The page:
Trilateral Commission

(redirected from trilateralism)
Also found in: Dictionary, Encyclopedia.
Related to trilateralism: postmodernism

Trilateral Commission

An informal group of 300 to 400 people from North America, Europe, and East Asia who meet several times a year to discuss public policy with an eye toward promoting globalization and integration. Membership is by invitation and current government officials are excluded from membership. However, many members go on to become high political executives. The Trilateral Commission has been controversial throughout its history, with some accusing it of promoting a one-world government. It was established in 1973 by David Rockefeller. See also: Council on Foreign Relations.
References in periodicals archive ?
10) The United States is pursuing strategic trilateralism with Japan and Australia, Japan and South Korea, and Japan and India.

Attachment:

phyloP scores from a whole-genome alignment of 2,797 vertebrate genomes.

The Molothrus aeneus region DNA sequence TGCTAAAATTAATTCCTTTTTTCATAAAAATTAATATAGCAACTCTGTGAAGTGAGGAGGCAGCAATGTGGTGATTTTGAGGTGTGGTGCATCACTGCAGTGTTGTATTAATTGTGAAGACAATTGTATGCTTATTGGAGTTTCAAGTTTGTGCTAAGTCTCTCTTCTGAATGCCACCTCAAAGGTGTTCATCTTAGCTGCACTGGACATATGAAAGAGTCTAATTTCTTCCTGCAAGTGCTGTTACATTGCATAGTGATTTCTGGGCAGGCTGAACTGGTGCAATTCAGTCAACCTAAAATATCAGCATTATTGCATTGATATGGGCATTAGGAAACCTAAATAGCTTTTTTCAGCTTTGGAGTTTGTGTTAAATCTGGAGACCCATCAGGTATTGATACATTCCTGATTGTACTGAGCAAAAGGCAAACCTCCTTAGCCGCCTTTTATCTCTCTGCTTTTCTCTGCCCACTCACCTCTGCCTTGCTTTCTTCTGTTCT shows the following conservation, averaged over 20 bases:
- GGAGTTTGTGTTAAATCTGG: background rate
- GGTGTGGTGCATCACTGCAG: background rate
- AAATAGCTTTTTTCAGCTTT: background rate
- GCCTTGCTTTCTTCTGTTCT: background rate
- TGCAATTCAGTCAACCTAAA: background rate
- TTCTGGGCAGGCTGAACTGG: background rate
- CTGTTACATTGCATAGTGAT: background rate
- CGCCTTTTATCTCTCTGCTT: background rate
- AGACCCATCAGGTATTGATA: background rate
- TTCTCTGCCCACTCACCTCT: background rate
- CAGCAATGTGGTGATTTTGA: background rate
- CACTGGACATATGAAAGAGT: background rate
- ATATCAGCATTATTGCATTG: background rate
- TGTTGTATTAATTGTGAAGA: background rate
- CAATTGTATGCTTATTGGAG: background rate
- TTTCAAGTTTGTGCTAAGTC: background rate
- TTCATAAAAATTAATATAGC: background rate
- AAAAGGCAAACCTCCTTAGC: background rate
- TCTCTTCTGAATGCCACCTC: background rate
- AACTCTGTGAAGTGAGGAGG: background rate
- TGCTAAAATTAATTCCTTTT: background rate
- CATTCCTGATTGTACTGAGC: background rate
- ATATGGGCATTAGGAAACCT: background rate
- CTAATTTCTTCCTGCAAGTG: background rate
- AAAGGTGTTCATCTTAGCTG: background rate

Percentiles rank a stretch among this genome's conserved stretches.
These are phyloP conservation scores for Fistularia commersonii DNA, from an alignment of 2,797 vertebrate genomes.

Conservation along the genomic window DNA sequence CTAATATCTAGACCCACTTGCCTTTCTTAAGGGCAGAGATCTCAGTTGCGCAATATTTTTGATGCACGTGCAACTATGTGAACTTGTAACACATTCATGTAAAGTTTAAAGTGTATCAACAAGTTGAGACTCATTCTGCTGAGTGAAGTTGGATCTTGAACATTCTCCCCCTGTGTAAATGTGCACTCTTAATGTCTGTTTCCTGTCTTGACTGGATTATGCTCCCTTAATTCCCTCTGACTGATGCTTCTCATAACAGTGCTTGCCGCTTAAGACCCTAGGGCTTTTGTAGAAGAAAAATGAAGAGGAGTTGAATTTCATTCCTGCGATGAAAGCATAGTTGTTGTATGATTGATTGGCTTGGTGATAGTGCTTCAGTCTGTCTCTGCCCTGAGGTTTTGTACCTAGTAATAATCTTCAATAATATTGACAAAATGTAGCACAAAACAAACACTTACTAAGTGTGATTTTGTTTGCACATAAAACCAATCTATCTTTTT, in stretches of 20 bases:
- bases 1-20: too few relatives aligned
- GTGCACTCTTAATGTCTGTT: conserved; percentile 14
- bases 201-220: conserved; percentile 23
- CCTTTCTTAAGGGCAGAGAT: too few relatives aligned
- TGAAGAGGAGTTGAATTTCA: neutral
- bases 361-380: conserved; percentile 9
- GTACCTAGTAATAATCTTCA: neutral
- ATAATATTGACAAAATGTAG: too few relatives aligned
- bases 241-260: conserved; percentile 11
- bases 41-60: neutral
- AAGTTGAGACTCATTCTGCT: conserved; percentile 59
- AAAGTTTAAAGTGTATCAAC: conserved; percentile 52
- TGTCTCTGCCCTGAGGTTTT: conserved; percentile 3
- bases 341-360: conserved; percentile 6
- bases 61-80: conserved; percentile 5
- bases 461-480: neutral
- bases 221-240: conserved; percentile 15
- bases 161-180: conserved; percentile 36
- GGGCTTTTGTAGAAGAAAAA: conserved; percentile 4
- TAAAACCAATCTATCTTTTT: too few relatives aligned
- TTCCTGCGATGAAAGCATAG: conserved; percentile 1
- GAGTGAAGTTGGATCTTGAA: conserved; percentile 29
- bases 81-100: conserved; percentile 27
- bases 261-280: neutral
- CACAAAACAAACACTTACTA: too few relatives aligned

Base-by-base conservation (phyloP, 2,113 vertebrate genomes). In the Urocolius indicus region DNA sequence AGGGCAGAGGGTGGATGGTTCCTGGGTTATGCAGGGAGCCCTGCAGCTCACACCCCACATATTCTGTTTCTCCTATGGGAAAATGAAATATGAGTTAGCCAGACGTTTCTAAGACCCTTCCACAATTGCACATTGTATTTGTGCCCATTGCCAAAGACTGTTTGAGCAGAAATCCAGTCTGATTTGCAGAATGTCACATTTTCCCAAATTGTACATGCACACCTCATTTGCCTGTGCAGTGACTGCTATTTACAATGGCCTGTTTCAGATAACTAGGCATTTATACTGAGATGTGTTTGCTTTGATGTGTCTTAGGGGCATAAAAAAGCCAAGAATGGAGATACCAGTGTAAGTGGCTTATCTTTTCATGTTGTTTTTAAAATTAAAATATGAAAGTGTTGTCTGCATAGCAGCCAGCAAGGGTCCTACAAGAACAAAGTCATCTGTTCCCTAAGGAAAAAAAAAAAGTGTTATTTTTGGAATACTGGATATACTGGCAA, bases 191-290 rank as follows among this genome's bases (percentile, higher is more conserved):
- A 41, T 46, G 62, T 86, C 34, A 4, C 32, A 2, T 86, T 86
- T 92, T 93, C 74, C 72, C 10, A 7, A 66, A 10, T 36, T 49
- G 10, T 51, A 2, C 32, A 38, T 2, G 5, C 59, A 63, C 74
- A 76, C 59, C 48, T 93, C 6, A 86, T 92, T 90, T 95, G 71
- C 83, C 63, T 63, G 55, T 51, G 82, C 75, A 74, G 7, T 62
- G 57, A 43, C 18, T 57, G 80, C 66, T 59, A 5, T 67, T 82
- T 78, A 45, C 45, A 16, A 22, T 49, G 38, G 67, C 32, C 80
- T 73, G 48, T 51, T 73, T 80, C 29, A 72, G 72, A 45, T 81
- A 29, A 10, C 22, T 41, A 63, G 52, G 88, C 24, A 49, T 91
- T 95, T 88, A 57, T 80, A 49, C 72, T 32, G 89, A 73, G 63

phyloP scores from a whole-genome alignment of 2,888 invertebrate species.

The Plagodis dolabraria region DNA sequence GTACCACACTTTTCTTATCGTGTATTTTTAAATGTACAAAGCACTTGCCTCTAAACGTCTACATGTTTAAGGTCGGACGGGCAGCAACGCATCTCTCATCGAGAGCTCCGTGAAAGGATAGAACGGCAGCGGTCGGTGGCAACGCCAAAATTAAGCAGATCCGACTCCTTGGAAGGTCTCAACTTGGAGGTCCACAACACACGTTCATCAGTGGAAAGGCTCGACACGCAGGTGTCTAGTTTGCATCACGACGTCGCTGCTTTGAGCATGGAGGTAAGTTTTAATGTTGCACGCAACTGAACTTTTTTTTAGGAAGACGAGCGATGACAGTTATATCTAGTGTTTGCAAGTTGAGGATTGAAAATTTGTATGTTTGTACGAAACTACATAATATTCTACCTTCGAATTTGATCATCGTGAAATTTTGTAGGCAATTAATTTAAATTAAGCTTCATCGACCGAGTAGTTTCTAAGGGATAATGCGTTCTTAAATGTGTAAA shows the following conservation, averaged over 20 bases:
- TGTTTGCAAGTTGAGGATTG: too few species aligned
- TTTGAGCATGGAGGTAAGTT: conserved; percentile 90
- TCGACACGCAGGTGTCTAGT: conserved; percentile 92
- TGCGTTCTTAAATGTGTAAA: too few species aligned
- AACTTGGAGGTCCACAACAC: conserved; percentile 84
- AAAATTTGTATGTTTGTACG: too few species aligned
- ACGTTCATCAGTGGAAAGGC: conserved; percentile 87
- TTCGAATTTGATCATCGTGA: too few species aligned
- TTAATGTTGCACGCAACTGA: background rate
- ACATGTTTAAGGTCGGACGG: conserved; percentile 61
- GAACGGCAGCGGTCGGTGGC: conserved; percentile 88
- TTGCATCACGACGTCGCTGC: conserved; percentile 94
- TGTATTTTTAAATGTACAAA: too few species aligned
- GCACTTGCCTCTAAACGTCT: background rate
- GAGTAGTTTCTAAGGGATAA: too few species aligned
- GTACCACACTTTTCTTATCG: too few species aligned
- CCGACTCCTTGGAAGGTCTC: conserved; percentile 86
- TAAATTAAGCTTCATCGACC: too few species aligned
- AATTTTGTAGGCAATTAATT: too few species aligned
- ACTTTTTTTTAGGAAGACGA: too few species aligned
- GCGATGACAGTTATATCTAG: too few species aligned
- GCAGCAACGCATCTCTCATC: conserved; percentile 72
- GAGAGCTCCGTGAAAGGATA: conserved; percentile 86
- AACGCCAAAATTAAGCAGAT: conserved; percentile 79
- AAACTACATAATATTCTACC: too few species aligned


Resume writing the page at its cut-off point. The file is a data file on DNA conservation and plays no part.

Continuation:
The current structure of multilateralism is a classic liberal embedded multilateralism with the new trilateralism at its core.
The reluctance of the Conservative government to become too involved in municipal concerns might stimulate the FCM to complement its advocacy role by developing its capacity to "provide centralized information and policy research facilities" (Stevenson and Gilbert 2005: 534), as requested by its members in the survey taken when the FCM was at its lowest ebb following the demise of trilateralism as a constitutional option in the 1980s.
It is puzzling that the two countries with the largest trading relationship in the world and ones with vast ecological capabilities and interdependencies should have waited until the arrival of Mexico and the trilateralism it brought to forge their direct international institutional trade-environment link.